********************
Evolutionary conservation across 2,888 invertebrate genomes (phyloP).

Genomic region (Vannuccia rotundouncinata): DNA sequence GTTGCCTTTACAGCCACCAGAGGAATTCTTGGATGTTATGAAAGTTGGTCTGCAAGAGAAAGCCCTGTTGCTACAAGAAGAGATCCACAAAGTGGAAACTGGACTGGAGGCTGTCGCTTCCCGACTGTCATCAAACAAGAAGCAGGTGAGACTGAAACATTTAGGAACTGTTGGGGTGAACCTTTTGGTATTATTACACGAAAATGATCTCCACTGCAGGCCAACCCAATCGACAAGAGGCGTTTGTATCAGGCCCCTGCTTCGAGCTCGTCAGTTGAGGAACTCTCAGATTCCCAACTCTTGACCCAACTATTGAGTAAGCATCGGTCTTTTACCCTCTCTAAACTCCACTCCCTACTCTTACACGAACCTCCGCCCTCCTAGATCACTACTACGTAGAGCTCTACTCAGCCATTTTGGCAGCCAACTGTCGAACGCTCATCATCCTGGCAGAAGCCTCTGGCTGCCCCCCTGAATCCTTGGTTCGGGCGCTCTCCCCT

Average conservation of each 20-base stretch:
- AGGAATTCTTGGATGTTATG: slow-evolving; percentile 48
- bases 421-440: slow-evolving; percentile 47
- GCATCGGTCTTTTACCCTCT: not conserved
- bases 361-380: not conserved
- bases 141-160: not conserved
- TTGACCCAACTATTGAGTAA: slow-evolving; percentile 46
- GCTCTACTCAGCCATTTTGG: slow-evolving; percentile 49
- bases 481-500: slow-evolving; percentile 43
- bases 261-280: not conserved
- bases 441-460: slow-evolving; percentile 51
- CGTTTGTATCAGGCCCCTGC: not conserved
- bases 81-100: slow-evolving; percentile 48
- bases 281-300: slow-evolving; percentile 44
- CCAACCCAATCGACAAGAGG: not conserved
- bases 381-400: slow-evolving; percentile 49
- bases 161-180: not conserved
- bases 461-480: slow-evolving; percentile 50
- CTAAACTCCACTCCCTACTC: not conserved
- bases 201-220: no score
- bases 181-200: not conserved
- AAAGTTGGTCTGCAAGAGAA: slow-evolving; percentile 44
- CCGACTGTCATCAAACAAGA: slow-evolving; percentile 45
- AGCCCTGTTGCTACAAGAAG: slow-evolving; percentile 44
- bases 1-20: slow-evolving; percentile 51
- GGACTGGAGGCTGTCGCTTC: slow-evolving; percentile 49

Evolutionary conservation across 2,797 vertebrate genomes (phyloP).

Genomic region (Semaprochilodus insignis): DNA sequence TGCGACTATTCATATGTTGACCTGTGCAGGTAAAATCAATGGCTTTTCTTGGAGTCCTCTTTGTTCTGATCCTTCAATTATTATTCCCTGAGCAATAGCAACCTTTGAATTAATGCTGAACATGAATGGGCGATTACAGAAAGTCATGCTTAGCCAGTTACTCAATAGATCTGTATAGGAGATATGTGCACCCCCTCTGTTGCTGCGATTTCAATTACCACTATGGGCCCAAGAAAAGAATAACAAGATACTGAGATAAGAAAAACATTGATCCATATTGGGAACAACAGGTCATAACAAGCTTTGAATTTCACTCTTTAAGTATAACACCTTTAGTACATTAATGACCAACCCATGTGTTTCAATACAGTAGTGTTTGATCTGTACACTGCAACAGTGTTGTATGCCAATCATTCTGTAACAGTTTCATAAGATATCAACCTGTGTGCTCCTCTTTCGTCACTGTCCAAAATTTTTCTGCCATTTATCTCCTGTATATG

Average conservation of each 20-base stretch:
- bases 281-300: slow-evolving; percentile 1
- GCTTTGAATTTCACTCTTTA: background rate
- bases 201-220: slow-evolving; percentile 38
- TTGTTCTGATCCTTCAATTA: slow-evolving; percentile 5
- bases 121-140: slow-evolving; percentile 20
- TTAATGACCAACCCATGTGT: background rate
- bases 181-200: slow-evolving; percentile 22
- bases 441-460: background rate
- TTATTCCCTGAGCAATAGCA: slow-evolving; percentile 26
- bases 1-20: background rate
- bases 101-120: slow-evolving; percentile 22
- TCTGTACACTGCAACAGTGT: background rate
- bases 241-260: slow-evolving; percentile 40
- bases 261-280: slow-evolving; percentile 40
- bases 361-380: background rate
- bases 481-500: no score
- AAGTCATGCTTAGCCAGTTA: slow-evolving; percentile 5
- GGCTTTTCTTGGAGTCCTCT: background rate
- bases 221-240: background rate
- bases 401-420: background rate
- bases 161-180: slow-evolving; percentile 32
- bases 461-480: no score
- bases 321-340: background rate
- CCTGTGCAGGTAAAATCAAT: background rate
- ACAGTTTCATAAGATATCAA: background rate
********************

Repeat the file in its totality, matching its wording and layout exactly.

Evolutionary conservation across 2,888 invertebrate genomes (phyloP).

Genomic region (Vannuccia rotundouncinata): DNA sequence GTTGCCTTTACAGCCACCAGAGGAATTCTTGGATGTTATGAAAGTTGGTCTGCAAGAGAAAGCCCTGTTGCTACAAGAAGAGATCCACAAAGTGGAAACTGGACTGGAGGCTGTCGCTTCCCGACTGTCATCAAACAAGAAGCAGGTGAGACTGAAACATTTAGGAACTGTTGGGGTGAACCTTTTGGTATTATTACACGAAAATGATCTCCACTGCAGGCCAACCCAATCGACAAGAGGCGTTTGTATCAGGCCCCTGCTTCGAGCTCGTCAGTTGAGGAACTCTCAGATTCCCAACTCTTGACCCAACTATTGAGTAAGCATCGGTCTTTTACCCTCTCTAAACTCCACTCCCTACTCTTACACGAACCTCCGCCCTCCTAGATCACTACTACGTAGAGCTCTACTCAGCCATTTTGGCAGCCAACTGTCGAACGCTCATCATCCTGGCAGAAGCCTCTGGCTGCCCCCCTGAATCCTTGGTTCGGGCGCTCTCCCCT

Average conservation of each 20-base stretch:
- AGGAATTCTTGGATGTTATG: slow-evolving; percentile 48
- bases 421-440: slow-evolving; percentile 47
- GCATCGGTCTTTTACCCTCT: not conserved
- bases 361-380: not conserved
- bases 141-160: not conserved
- TTGACCCAACTATTGAGTAA: slow-evolving; percentile 46
- GCTCTACTCAGCCATTTTGG: slow-evolving; percentile 49
- bases 481-500: slow-evolving; percentile 43
- bases 261-280: not conserved
- bases 441-460: slow-evolving; percentile 51
- CGTTTGTATCAGGCCCCTGC: not conserved
- bases 81-100: slow-evolving; percentile 48
- bases 281-300: slow-evolving; percentile 44
- CCAACCCAATCGACAAGAGG: not conserved
- bases 381-400: slow-evolving; percentile 49
- bases 161-180: not conserved
- bases 461-480: slow-evolving; percentile 50
- CTAAACTCCACTCCCTACTC: not conserved
- bases 201-220: no score
- bases 181-200: not conserved
- AAAGTTGGTCTGCAAGAGAA: slow-evolving; percentile 44
- CCGACTGTCATCAAACAAGA: slow-evolving; percentile 45
- AGCCCTGTTGCTACAAGAAG: slow-evolving; percentile 44
- bases 1-20: slow-evolving; percentile 51
- GGACTGGAGGCTGTCGCTTC: slow-evolving; percentile 49

Evolutionary conservation across 2,797 vertebrate genomes (phyloP).

Genomic region (Semaprochilodus insignis): DNA sequence TGCGACTATTCATATGTTGACCTGTGCAGGTAAAATCAATGGCTTTTCTTGGAGTCCTCTTTGTTCTGATCCTTCAATTATTATTCCCTGAGCAATAGCAACCTTTGAATTAATGCTGAACATGAATGGGCGATTACAGAAAGTCATGCTTAGCCAGTTACTCAATAGATCTGTATAGGAGATATGTGCACCCCCTCTGTTGCTGCGATTTCAATTACCACTATGGGCCCAAGAAAAGAATAACAAGATACTGAGATAAGAAAAACATTGATCCATATTGGGAACAACAGGTCATAACAAGCTTTGAATTTCACTCTTTAAGTATAACACCTTTAGTACATTAATGACCAACCCATGTGTTTCAATACAGTAGTGTTTGATCTGTACACTGCAACAGTGTTGTATGCCAATCATTCTGTAACAGTTTCATAAGATATCAACCTGTGTGCTCCTCTTTCGTCACTGTCCAAAATTTTTCTGCCATTTATCTCCTGTATATG

Average conservation of each 20-base stretch:
- bases 281-300: slow-evolving; percentile 1
- GCTTTGAATTTCACTCTTTA: background rate
- bases 201-220: slow-evolving; percentile 38
- TTGTTCTGATCCTTCAATTA: slow-evolving; percentile 5
- bases 121-140: slow-evolving; percentile 20
- TTAATGACCAACCCATGTGT: background rate
- bases 181-200: slow-evolving; percentile 22
- bases 441-460: background rate
- TTATTCCCTGAGCAATAGCA: slow-evolving; percentile 26
- bases 1-20: background rate
- bases 101-120: slow-evolving; percentile 22
- TCTGTACACTGCAACAGTGT: background rate
- bases 241-260: slow-evolving; percentile 40
- bases 261-280: slow-evolving; percentile 40
- bases 361-380: background rate
- bases 481-500: no score
- AAGTCATGCTTAGCCAGTTA: slow-evolving; percentile 5
- GGCTTTTCTTGGAGTCCTCT: background rate
- bases 221-240: background rate
- bases 401-420: background rate
- bases 161-180: slow-evolving; percentile 32
- bases 461-480: no score
- bases 321-340: background rate
- CCTGTGCAGGTAAAATCAAT: background rate
- ACAGTTTCATAAGATATCAA: background rate